Classic Edge allows users to block all web-based automatically playing media. This isn’t possible with the new Edge, at least not yet. But there is at least a workaround, and it appears that Microsoft will more fully address this issue in the future.
If you’re familiar with classic Edge, you know that you can control whether websites can auto-play audio or video globally via the browser’s settings interface (Settings and more > Settings > Advanced > Media autoplay). This is useful on annoying sites like ZDNet and CNET that trigger video playback with audio on their article pages.
This option is not available in the new Edge, at least not yet. But because it is based on Chromium, the new Edge supports the same content-blocking functionality as does Google Chrome. And that means that you can prevent sites from playing audio on a site-by-site basis. This won’t stop auto-play videos from playing. But it will prevent that annoying blast of audio.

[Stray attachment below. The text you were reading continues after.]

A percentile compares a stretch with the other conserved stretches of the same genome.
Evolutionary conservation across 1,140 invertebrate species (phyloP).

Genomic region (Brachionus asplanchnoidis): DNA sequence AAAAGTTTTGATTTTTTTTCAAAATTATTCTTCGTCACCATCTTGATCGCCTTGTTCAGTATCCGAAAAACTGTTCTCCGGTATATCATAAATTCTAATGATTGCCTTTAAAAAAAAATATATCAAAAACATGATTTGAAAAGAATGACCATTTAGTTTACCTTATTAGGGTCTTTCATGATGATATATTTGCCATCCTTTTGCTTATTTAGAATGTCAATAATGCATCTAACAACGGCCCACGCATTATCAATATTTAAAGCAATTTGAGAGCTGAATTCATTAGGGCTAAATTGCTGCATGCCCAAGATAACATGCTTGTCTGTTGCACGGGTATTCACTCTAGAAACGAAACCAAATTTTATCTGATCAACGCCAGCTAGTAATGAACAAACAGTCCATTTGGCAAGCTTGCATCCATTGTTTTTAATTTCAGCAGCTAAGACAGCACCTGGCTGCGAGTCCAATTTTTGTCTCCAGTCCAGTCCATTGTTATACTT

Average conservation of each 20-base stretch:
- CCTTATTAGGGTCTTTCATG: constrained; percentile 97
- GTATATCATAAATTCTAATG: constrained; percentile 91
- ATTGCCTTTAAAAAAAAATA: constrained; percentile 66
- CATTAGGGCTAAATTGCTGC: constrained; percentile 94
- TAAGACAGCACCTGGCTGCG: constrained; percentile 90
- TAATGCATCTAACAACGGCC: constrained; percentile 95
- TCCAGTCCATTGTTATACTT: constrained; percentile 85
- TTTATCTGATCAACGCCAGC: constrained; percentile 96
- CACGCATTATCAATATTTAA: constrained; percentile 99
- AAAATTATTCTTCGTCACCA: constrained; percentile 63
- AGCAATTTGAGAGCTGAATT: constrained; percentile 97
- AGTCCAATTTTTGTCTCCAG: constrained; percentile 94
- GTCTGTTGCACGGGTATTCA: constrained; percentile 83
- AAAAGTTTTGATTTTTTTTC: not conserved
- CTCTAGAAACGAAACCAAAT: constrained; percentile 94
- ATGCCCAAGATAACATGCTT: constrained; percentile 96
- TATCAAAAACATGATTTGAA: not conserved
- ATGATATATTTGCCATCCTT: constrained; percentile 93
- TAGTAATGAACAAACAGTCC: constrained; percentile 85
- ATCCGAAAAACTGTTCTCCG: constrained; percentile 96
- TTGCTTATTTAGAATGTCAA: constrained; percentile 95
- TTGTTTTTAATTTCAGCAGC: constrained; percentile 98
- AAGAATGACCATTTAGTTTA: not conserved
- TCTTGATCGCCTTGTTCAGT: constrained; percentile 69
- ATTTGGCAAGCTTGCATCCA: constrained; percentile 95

To do this, navigate to a website that auto-plays video. Then, click the Site information box at the left of the address bar.
Select Sound and then Mute. This will disable auto-play audio and the audio in auto-play videos across that site.
I’ll be writing more about the edge://flags interface soon, but autoplay does make an appearance there.
From what I can tell, however, it doesn’t yet work. There’s also an empty Settings page at edge://settings/content/sound that may eventually turn into something. Together, these interfaces suggest to me that Microsoft plans to duplicate the media auto-play configuration capabilities in classic Edge at some point. And that will be a happy day, indeed.